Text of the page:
As Governing Board Chair Mark Hanna remarked last week in a message to the College community, “This success will translate into a stronger Pima Community College that develops and trains students to become future workers and leaders and in turn strengthen our community and its economy. You should be proud of your accomplishment and we appreciate your efforts.” Well said.

 

One student’s story of transformation

I recently received an email from a student whose experience puts into perspective the College’s efforts to serve our students and community. PCC student Brendan Lyons attended the National Collegiate Leadership Conference at the University of Arizona Feb. 12-14. The NCLC is a student-run annual conference that serves as the cornerstone of the leadership experience and training for hundreds of college students across the nation.

More than 600 students attended the conference. I am pleased to say Brendan received the 2016 Excellence in Student Leadership Award.

Brendan

Brendan Lyons

Brendan’s story of career and personal transformation is remarkable. He graduated from PCC with a degree in Fire Science in 2007. In pursuing his dream of becoming a firefighter, he took up cycling to improve his fitness. What started as a hobby quickly became a passion that offered him a way to give back to the community:  In 2009, he participated is his first El Tour de Tucson bike race, riding in support of a young boy with cancer. Also in 2009, he was hired by a local fire department.

In 2011, Brendan was hospitalized after he was struck by a car while on a ride. The experience energized him to spread the word about the dangers of distracted driving through a nationwide advocacy group, Look! Save a Life. In 2013, he again was hit by a motor vehicle. The injuries put Brendan’s firefighting career on hold, so he went back to PCC to retool his career, this time aiming for work in government affairs. He is on course to graduate with an associate degree in Liberal Arts, and intends to transfer to NAU through our 90-30 program to pursue a bachelor’s degree in Public Administration, followed by a master’s degree.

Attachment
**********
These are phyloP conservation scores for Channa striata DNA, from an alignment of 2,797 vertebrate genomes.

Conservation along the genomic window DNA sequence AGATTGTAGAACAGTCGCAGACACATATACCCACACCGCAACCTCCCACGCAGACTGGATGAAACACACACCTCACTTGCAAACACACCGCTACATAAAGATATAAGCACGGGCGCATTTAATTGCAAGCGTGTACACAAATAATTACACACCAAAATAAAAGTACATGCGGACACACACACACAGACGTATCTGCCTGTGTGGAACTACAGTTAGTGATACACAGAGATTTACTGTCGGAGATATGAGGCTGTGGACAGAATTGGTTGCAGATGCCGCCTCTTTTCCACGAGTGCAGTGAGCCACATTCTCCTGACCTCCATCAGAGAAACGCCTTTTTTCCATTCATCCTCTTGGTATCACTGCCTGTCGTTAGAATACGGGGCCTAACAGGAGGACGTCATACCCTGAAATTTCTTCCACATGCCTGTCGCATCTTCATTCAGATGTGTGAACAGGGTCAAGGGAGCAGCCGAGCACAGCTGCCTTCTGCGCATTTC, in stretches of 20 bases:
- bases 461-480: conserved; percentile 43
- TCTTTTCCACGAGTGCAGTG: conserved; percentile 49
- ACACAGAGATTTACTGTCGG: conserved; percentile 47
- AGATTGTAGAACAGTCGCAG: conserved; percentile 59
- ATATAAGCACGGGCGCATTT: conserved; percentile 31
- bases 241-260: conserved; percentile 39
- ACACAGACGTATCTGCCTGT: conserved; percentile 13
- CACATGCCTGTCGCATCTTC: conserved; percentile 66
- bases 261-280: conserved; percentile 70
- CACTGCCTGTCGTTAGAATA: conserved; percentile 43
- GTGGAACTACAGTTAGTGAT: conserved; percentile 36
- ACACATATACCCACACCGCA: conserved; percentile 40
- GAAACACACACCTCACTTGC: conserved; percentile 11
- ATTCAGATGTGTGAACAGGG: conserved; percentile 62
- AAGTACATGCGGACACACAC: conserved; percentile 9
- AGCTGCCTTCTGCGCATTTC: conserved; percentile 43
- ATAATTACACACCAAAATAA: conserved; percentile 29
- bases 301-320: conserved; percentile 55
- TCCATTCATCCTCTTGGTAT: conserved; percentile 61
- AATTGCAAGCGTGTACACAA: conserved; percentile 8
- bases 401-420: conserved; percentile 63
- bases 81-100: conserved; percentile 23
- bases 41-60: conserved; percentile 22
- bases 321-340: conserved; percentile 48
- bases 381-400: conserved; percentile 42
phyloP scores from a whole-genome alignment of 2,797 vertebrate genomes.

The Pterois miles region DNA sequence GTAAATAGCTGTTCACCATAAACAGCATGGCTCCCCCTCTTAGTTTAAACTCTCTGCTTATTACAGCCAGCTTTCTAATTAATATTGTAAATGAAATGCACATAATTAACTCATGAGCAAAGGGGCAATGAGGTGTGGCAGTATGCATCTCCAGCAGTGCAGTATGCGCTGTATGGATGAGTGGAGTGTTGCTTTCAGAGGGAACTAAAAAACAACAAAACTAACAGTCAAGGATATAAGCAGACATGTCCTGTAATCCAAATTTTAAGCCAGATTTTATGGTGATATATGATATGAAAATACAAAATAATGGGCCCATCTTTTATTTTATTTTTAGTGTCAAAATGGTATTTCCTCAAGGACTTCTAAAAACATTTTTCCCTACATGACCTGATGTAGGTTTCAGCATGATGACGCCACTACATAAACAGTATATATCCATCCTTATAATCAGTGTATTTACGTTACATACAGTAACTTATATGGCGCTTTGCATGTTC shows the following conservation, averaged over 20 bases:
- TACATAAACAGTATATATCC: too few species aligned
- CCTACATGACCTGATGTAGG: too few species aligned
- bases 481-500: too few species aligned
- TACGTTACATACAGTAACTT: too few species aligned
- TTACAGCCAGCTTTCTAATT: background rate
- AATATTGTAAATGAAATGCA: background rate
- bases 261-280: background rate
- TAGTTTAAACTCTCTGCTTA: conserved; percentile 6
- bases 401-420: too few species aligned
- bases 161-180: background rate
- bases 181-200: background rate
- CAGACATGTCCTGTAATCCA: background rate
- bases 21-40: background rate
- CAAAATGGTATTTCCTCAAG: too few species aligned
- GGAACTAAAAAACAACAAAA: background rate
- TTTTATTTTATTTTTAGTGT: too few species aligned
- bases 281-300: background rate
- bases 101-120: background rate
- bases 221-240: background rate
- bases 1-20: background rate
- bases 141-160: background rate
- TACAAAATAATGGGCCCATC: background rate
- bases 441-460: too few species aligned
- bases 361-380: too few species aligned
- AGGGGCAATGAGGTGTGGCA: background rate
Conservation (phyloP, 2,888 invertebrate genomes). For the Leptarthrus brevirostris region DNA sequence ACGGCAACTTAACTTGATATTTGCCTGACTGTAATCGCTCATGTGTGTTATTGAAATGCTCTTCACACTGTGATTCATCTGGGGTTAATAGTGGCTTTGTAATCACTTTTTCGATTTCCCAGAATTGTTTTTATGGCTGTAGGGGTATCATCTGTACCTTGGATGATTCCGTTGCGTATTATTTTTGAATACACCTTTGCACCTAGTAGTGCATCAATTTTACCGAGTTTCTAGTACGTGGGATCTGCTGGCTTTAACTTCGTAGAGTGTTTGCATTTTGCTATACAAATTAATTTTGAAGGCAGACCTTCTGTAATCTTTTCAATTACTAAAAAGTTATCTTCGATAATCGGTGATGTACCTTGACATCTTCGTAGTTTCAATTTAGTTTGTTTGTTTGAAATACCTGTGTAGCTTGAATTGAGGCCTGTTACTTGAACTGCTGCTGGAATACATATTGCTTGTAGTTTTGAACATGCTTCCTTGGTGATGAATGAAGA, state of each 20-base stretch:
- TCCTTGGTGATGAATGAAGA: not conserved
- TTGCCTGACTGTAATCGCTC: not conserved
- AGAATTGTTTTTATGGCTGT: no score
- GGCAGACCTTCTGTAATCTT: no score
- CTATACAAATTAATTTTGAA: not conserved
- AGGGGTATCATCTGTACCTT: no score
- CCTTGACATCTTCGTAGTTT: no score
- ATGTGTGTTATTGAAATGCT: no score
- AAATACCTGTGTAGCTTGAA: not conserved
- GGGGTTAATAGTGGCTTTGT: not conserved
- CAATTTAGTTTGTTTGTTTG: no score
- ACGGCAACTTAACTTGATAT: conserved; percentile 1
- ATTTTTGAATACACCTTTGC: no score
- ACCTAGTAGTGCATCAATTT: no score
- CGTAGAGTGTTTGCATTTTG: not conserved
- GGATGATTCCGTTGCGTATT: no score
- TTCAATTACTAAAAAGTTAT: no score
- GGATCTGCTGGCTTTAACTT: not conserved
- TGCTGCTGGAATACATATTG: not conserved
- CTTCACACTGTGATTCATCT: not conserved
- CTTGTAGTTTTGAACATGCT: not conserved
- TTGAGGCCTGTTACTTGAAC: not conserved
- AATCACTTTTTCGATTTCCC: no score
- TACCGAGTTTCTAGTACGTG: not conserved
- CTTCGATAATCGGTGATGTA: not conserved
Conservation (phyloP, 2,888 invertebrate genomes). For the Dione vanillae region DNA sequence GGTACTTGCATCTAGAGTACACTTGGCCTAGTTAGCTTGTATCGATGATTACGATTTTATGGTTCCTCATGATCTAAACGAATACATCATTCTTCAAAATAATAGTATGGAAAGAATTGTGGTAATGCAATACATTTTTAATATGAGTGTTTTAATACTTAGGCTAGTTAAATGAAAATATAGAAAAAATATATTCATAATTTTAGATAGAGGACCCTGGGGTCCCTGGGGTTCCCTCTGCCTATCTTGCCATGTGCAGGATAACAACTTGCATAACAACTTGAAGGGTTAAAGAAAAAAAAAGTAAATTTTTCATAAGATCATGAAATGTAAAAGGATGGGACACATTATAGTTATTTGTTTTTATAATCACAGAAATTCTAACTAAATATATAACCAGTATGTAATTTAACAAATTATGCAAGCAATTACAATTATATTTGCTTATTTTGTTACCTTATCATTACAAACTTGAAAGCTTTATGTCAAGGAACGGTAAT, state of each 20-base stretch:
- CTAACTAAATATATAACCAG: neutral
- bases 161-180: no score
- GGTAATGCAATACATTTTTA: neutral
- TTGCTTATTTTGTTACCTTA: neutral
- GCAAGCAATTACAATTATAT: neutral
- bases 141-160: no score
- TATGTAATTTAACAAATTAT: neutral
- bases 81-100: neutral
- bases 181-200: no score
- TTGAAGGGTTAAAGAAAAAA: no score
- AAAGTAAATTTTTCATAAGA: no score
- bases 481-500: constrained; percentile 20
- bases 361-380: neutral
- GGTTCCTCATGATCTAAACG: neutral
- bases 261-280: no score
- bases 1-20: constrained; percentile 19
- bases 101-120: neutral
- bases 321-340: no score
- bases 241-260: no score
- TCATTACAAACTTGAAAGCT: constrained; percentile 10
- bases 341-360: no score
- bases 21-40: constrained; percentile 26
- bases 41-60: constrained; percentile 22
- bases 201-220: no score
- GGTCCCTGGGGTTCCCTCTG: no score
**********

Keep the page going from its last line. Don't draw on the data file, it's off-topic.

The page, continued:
“I’m grateful for each and every opportunity I’ve been given at Pima Community College,” Brendan wrote in informing me about the conference. “As I get ready to move forward with my journey, it pains me to prepare to say goodbye to all of my instructors, mentors and staff who have made my experience worthwhile. Thank you for continuing to bring tremendous strength for an incredible and most deserving institution.”

As you know, PCC is thinking big, with major initiatives under way in many areas – developmental education, workforce development, online, global education. These efforts are being made so that individuals can achieve their education and career goals. Stories such as Brendan’s should assure everyone that, by placing student first, we are on the path to success as an institution.

Open forum with faculty

I would like to share with you news from a productive faculty forum held Feb. 19 at District Office. I offered the opportunity for the forum to PCCEA Co-Vice President Ana Jiménez, and I thank Ana, PCCEA President Julia Fiello and the PCCEA team for facilitating such an effective event. In all, about 100 faculty, staff, board, and administrators attended. The question-and-answer session was notable for its tone and content. We talked, civilly and honestly, about values, successes, opportunities, challenges and solutions – a direct exchange of ideas.